Agile Zone is brought to you in partnership with:

Michael Norton (doc) is Director of Engineering for Groupon in Chicago, IL. Michael's experience covers a wide range of development topics. Michael declares expertise in no single language or methodology and is immediately suspicious of anyone who declares such expertise. Michael is a DZone MVB and is not an employee of DZone and has posted 41 posts at DZone. You can read more from them at their website. View Full User Profile

Motivating the Unmotivated

11.01.2010
| 2806 views |
  • submit to reddit
I read a post recently from teknophyl entitled "Motivating the Unmotivated". He asked me to read it and give him some feedback. I started a reply in the comments and realized this one was going to take some time.

I encourage you to read his blog entry. I am willing to bet it will resonate with most of you, either as a participant in a similar series of events, or at least as a witness.
The blog entry ends with a question - "what do you do to motivate the person who is seemingly unwilling to be motivated?"

People are complicated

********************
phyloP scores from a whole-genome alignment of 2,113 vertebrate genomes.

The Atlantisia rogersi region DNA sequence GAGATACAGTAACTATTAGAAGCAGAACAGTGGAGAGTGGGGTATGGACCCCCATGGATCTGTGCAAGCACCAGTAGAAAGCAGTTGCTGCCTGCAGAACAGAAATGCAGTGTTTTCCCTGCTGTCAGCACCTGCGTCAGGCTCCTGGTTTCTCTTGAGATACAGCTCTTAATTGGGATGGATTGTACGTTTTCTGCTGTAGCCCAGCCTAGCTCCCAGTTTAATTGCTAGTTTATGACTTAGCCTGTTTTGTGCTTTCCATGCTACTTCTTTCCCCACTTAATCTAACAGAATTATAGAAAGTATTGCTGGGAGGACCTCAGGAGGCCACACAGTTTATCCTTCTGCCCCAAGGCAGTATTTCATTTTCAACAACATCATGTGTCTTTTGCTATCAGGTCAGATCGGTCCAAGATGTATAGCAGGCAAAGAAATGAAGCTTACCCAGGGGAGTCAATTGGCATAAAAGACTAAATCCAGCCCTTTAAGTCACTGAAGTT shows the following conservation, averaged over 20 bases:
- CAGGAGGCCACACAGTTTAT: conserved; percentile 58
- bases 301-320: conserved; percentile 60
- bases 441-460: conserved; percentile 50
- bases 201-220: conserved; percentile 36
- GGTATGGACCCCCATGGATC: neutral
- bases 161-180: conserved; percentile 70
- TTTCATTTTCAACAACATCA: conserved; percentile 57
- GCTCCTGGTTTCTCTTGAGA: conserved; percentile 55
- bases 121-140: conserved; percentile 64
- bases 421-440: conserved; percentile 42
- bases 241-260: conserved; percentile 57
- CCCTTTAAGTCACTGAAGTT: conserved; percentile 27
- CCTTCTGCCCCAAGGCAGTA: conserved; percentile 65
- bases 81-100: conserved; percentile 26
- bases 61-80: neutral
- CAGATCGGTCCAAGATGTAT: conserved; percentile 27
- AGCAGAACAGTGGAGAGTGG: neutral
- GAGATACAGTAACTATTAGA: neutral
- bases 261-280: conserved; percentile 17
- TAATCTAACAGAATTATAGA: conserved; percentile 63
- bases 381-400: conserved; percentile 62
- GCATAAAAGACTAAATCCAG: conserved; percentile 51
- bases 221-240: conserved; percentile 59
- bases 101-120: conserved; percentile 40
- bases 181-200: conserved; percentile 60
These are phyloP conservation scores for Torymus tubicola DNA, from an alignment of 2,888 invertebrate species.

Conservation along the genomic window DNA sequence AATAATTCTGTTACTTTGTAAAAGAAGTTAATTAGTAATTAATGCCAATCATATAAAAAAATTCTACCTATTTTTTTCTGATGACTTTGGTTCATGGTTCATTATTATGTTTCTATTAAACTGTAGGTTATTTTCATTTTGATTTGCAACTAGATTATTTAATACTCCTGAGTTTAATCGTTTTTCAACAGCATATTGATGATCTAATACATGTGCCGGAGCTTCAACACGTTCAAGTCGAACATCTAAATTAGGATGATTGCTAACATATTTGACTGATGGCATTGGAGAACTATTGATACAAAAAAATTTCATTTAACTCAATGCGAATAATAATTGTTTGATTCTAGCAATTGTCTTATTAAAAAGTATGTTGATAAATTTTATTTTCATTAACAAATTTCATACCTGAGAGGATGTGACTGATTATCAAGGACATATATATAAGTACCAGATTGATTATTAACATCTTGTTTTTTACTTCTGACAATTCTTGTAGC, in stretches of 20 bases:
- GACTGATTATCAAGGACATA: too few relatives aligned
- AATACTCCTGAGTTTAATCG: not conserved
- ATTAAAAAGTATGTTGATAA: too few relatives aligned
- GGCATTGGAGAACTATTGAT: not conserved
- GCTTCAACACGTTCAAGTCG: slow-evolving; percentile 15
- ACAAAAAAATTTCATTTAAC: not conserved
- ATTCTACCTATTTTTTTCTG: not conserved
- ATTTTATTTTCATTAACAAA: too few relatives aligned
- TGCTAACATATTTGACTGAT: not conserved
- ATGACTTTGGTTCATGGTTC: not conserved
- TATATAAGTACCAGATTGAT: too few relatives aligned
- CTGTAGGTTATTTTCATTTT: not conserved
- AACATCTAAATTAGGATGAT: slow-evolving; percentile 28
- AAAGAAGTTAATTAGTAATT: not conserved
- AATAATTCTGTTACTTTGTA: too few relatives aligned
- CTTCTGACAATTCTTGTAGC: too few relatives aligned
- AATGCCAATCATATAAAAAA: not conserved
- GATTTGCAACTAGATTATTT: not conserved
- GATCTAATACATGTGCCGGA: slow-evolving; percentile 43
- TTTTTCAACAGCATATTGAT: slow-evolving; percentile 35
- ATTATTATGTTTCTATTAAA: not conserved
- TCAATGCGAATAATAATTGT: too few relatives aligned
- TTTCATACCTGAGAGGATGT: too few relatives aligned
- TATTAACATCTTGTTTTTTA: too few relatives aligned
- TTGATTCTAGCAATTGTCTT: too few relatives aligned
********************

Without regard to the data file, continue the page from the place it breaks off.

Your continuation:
I haven't found anything that works every time. People are complex and difficult to understand. That includes you. And that includes me.

I have a history of failed well intended attempts to motivate people toward goals. But I also have a history of successful attempts to facilitate people's forward progress toward goals.

Dont' Motivate, Facilitate

Motivational techniques employed in the typical worker/manager relationship are often nothing more than coercion hiding behind a more palatable name. The distinction between motivation and coercion is small, but significant. Motivation is providing someone with a compelling enough reason to take action. Coercion is compelling one to action through force, authority, or exploitation. In either case, we are attempting to incite someone to clear a hurdle in order to achieve a desired goal. When we facilitate, we remove the hurdle and clear the path to the goal.

Seek first to understand


What we perceive as lack of motivation is often fear or lack of confidence. A lack of confidence may be in themselves, leadership, or procedures.
Find out what their perspective is. How do they see the situation? How do they see you? What do they fear? What are their concerns? What are their beliefs? Your goal here is not to help them see the flaws in their world view. Your goal here is to understand and accept that their perception, no matter how incongruent with your own, is their reality. It is their truth.